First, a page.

1. Au Revoir, 2019
What a year 2019 was for the Hurricanes.
It began in January with an improbable run in the second half of the 2018-19 season, culminating in the team's first playoff berth in 10 years and continuing into May with a run to the Eastern Conference Final.
Even with a collection of new faces and a summer away, the Canes have picked up where they left off. They currently occupy the first wild card playoff spot in the Eastern Conference through 40 games.
Video: MTL@CAR: Hurricanes celebrate NYE with Storm Surge
In total during 2019, the Hurricanes posted a 54-26-4 record and 112 points, the second-most wins and tied for the third-most points of any NHL team in the calendar year. It was a franchise best calendar year, and 2020 will hopefully be more of the same.
"We're just taking it a day at a time, understanding what we need to do to win. It's a very fine line," Haula said. "When we bring it, we're a tough team to beat."
Erik Haula's second-period marker, his 11th goal of the season, held up as the game-winner in the 3-1 final.
The scoring sequence began with Teuvo Teravainen skating into the zone and cutting across at the blue line to bide time while friends to pass to skated into the frame. Teravainen stickhandled before laying the puck down low to Brett Pesce. Pesce then spun a backhand pass to the front of the net, where Haula was stationed all alone for the easy tap in.
Video: MTL@CAR: Haula finishes Pesce's sweet feed down low
"That was a great play," Haula said. "It started with Turbo. Great play at the blue line. Good patience waiting for guys to come. That's what led to me being so open."
Though he's only played in 21 games this season, Haula ranks fourth on the team in goals (11).
"He's done an incredible job, really, all year. It's just unfortunate he had to miss about a month there. He solidifies our lineup," head coach Rod Brind'Amour said. "That line has been really effective all year and lately now that he's back."
3. Special Teams Makes A Difference
Hurricanes power play: 1-for-2. Hurricanes penalty kill: 3-for-3.
"That was the difference," Brind'Amour said.
Sebastian Aho had the power play goal, scored just 1:55 into the game. Haula, from below the goal line, spun to the front of the net, a power move from a powerful net-front presence. Aho crashed the net and batted the rebound out of mid-air. A quick review confirmed that Aho's stick was below the crossbar, and the Canes had an early 1-0 lead.
Video: MTL@CAR: Aho shows off hand-eye for PPG, early lead
The penalty kill had struggled as of late. Six straight games in which the Canes had given up a power play goal, just 14-for-24 on the man disadvantage.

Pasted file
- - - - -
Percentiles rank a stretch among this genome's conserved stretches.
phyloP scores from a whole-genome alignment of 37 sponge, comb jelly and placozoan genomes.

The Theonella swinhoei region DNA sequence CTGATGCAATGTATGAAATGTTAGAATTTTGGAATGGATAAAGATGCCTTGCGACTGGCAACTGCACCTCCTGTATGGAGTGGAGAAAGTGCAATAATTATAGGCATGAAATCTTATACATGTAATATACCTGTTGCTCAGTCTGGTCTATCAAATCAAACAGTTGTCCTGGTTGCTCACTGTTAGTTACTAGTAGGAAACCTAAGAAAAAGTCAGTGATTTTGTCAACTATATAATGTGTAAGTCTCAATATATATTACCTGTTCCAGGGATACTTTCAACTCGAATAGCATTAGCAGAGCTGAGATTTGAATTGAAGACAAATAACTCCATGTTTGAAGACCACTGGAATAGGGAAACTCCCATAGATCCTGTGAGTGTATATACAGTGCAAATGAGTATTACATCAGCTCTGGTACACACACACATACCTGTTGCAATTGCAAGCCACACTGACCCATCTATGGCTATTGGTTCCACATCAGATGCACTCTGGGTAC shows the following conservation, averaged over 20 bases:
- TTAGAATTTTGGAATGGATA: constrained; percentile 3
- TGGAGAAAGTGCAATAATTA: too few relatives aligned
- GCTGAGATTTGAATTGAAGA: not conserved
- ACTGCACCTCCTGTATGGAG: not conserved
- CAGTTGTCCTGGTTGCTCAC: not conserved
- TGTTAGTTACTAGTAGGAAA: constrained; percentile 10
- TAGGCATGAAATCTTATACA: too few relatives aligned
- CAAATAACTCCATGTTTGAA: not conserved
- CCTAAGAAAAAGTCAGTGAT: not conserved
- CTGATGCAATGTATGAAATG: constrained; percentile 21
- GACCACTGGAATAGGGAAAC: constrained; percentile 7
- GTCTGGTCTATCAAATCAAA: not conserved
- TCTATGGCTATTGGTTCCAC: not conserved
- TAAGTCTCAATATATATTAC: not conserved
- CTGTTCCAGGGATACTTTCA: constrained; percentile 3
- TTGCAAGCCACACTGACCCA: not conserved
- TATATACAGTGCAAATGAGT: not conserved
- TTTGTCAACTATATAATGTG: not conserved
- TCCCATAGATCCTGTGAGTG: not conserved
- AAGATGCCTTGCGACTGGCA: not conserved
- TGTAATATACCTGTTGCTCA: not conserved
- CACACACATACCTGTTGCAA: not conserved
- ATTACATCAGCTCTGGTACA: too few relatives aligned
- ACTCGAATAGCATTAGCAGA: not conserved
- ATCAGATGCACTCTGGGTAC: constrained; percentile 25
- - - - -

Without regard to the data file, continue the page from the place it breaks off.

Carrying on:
A clean 3-for-3 sheet - and just one shot on goal against - is a good way to end the year, though.
"It was really good tonight," Teravainen said. "I think we're learning from the mistakes. It was a way better effort tonight."
"We all take pride in our kill, so it's nice to get back on track," Pesce said.
4. A Critical Challenge
Chalk one up for the coach's challenge.
Montreal had seemingly tied the score at two with 8:08 left in regulation after Ryan Poehling chipped in a rebound in the slot. It was a called a good goal on the ice, but Petr Mrazek pled his case to the officials and then the Canes' bench.
It was a critical challenge in a precarious situation, too. If successful, the Canes would preserve their 2-1 lead. If unsuccessful - which seems to be the case more often than not with the gray area that is goaltender interference - the score would be 2-2, and the Canadiens would have a power play.
But, when there is an opportunity to take a goal off the board, you take it, and the Canes were pretty confident with their argument.
Video: Postgame Quotes: Brett Pesce
"To me, it was clear that we didn't push him in. That was the whole key on it. Petr can't technically get out because the guy's in the crease. If we're pushing him in, that's a different story. But it was clear, Pesce was actually trying to hold him back," Brind'Amour explained. "I think that's the right call. Their guy certainly didn't slow down. He went right into the net."
The officials agreed, ruling that Phillip Danault made contact with Mrazek, impairing his ability to play his position in the crease.
"He was holding my stick and kind of just pushing me in," Pesce said. "I was hoping they would overturn it."
"That's a game-changing call," Teravainen said. "It's pretty good that I'm not the one making those calls. It's a lot of pressure on someone."
5. Make Some Noise!
A sellout crowd of 18,680 enjoyed the Hurricanes' 3-1 win on New Year's Eve. It was the team's second consecutive sellout and fifth of the season. Through 18 home games, the Canes are average 16,128 fans per game, an increase of 25.6% over their average through 18 home games just a season ago.
"Our crowd is great," Brind'Amour said. "It was an exciting game. This is a great place to play. The guys love it. I think that relationship with our fans and the players is pretty unique and special."
Video: Postgame Quotes: Sebastian Aho
"It's awesome. They're unbelievable every night," Pesce said. "We take pride in our crowd. I'm thankful they're there."
Plenty more to come, too. The Canes' season-long, seven-game homestand rolls on in January, a month in which the team will play nine of 11 games at PNC Arena.
"It's a good homestand if you make it right," Brind'Amour said. "It's important for us to get off to a good start and maintain it here this month."
Happy New Year! The Canes are back in 2020, hosting the Washington Capitals (again) on Friday night.
"We know this is a huge month for us," Pesce said. "We have a lot of home games, and we know what we have to do. We're going to take it one game at a time."